The Democratic People's Republic of Korea (DPRK) has proved to be a near-constant headache for the People's Republic of China (PRC) since the early 1990s. Unlike relations across the Taiwan Strait with Taipei, which have improved appreciably since 2008, and relations with Washington and Tokyo, which has its ups and downs but remains cordial if not exactly friendly, Beijing's Pyongyang problem has not abated and appears to be chronic (PDF). China's unruly neighbor has conducted a series of nuclear tests and missile launches. Pyongyang's provocations have come in swift succession: two incidents in 2010—the torpedoing of a Republic of Korea naval vessel and the shelling of an island near the demilitarized zone (DMZ), which killed a total of 48 South Korean military personnel and two civilians—and subsequent moves, including a declaration that Pyongyang would no longer abide by the 1953 armistice agreement and severing its hotline to Seoul; blocking South Korean access to Kaesong Industrial Zone; and executing Pyongyang's key interlocutor with Beijing in the course of a political purge. For the PRC, there has been no respite where the DPRK is concerned.
North Korea besmirches China's prestige and threatens its national security. Beijing has been accused of consorting with unsavory regimes around the world. For example, in the lead-up to the 2008 Olympics, China found itself tarred as the bad guy in a humanitarian tragedy in Darfur because of Beijing's association with a Khartoum regime accused of perpetrating atrocities. China craves the reputation of a responsible global citizen and a force for good in the world. However, Pyongyang is not akin to Khartoum in Beijing's eyes. After all, North Korea is not some far-off Third World state like Sudan. Rather, it is a radioactive Darfur on China's doorstep—a humanitarian disaster that is the subject of enormous international attention, led by a repressive dictator armed with ballistic missiles and weapons of mass destruction. Instability immediately across the Yalu River directly threatens domestic stability in China's heartland, if only because of the specter of many hundreds of thousands of refugees flooding into Northeast China. As a result, Beijing is ultra-sensitive to any hint of turmoil on the Korean Peninsula.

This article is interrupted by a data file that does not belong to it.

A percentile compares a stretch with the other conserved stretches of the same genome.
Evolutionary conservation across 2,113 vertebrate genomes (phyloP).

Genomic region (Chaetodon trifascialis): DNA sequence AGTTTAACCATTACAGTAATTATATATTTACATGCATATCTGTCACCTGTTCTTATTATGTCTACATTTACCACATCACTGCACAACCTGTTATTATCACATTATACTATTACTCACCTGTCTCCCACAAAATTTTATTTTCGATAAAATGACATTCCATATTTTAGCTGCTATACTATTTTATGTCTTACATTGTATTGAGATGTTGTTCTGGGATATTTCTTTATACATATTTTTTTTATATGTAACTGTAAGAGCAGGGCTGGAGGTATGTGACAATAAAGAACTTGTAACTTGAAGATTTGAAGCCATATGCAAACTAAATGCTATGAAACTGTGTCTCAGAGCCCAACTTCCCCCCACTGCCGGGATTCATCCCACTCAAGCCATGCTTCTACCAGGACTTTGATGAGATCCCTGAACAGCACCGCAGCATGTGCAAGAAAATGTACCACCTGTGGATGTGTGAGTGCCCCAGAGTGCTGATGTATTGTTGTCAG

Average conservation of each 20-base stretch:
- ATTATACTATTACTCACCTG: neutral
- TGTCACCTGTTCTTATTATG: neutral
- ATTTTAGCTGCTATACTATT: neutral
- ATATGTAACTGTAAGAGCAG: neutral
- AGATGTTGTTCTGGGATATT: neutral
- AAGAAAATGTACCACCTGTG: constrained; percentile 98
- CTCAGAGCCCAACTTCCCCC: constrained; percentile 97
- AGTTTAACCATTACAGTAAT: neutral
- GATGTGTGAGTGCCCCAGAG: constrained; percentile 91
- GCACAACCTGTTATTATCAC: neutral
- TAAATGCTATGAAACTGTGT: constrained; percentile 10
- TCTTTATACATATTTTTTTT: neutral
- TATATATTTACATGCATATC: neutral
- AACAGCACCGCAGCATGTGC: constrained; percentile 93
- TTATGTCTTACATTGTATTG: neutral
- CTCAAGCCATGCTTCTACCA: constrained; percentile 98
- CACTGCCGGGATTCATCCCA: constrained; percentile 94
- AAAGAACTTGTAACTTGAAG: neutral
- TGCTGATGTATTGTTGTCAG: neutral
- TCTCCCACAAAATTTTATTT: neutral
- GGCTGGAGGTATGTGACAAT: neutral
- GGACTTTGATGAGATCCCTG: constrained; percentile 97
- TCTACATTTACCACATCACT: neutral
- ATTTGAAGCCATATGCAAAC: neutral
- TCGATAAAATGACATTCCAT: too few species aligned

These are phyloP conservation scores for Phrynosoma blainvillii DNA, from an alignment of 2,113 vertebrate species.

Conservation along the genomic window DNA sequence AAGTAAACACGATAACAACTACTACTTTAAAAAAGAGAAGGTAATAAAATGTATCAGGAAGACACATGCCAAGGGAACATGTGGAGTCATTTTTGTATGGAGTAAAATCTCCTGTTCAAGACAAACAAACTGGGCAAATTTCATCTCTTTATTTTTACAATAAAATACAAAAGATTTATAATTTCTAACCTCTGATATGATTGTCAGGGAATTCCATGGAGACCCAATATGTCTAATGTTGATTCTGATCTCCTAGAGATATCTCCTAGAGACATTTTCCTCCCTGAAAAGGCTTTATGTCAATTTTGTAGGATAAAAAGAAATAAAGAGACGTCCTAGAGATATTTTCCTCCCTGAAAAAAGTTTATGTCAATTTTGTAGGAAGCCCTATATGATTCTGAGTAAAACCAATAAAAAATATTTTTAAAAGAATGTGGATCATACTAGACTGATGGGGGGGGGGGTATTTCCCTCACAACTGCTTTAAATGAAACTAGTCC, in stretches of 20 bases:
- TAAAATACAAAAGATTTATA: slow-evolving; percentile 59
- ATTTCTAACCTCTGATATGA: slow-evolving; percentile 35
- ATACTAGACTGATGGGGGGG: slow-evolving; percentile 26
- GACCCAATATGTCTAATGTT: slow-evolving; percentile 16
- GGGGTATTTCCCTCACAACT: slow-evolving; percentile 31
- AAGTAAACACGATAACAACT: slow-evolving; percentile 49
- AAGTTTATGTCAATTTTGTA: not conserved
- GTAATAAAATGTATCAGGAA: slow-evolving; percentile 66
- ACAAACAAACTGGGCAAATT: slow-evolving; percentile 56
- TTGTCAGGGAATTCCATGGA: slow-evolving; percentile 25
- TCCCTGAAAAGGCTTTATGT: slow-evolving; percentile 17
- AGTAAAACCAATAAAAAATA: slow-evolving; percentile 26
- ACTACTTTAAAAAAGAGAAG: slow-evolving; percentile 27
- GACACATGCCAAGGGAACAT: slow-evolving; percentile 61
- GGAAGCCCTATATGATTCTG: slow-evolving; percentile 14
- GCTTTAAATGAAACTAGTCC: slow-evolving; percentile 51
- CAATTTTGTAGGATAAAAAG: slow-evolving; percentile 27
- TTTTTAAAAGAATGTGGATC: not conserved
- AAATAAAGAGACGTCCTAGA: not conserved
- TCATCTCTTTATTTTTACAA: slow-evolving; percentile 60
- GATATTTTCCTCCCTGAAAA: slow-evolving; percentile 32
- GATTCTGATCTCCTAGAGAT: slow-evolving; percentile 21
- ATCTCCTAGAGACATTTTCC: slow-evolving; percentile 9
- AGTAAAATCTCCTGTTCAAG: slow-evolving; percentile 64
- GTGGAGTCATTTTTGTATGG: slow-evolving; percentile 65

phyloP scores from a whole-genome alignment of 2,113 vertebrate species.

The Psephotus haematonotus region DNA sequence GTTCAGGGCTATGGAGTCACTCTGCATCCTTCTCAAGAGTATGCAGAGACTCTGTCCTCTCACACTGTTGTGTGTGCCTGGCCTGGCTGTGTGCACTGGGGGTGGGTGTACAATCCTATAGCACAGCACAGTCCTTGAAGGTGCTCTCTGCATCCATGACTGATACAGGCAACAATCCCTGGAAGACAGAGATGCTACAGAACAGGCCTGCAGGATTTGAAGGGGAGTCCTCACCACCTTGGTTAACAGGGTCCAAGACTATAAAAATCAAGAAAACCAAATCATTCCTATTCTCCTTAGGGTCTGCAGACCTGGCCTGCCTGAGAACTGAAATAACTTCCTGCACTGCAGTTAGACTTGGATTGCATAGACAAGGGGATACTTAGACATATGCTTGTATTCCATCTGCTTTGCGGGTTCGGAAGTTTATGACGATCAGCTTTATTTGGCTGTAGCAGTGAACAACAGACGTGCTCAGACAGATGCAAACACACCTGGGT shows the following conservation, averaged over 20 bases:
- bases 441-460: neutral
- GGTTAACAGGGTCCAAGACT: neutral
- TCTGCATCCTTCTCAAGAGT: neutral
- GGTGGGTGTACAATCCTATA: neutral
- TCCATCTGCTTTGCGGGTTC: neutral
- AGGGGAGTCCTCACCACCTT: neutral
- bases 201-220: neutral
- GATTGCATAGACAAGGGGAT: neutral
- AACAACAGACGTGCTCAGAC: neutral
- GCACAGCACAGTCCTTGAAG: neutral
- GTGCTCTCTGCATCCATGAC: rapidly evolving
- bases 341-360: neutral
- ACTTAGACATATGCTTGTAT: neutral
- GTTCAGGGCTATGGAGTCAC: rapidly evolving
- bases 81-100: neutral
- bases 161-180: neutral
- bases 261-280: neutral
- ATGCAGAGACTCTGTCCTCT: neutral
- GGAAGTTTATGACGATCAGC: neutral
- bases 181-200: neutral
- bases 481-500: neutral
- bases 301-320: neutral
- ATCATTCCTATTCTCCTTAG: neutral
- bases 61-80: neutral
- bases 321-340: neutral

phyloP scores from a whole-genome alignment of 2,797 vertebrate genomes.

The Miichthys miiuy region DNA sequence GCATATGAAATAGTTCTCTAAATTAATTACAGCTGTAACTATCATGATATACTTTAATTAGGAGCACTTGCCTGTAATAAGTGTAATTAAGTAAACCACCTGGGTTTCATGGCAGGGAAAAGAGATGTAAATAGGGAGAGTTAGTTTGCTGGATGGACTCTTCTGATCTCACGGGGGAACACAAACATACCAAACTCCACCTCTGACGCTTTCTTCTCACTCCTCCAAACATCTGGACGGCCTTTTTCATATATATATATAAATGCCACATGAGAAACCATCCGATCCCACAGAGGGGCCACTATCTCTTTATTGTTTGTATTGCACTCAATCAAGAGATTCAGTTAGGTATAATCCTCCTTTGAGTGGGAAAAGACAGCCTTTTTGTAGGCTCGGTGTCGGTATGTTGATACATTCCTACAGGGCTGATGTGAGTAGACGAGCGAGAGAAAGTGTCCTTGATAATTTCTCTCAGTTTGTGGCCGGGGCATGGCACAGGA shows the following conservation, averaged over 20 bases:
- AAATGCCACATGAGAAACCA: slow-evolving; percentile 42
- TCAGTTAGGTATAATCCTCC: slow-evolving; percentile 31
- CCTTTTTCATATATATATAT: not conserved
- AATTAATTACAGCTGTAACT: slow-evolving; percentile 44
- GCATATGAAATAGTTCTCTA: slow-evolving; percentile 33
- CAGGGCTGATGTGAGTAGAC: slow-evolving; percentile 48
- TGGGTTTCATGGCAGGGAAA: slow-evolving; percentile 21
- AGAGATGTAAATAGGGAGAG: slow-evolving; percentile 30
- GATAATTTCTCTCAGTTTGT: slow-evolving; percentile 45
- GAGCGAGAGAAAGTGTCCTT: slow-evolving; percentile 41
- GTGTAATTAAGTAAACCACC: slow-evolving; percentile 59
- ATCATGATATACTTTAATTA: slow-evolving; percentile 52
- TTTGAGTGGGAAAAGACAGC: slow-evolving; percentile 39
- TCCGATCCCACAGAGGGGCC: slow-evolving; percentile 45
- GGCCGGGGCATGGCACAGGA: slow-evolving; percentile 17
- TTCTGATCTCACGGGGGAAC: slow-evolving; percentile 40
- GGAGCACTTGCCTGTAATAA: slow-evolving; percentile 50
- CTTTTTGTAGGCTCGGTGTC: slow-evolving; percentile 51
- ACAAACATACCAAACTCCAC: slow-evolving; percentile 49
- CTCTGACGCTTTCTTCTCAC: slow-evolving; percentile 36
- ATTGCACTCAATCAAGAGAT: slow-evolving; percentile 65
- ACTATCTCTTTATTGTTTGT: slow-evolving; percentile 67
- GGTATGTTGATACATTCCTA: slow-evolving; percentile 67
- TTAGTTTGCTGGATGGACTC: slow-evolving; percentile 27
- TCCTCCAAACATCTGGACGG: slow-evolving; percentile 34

Under paramount leader Xi Jinping, China has—at least in official rhetoric—prioritized “denuclearization” above “peace and stability.” While Beijing is undoubtedly sincere about desiring a non-nuclear Korean Peninsula, the reality is that denuclearization is a much lower priority than maintaining peace and stability on China's doorstep. Foreign Minister Wang Yi underscored these priorities in early 2014 when he said that Korea was China's “doorway” and no one should foment instability there…
The remainder of this commentary is available on lawfareblog.com.
Andrew Scobell is a senior political scientist at the RAND Corporation. Mark Cozad is a senior defense research analyst at RAND. This piece is drawn from the authors' recent article, “China's North Korea Policy: Rethink or Recharge?” (PDF) in Parameters: The U.S. Army War College Quarterly.
This commentary originally appeared on Lawfare on March 29, 2015. Commentary gives RAND researchers a platform to convey insights based on their professional expertise and often on their peer-reviewed research and analysis.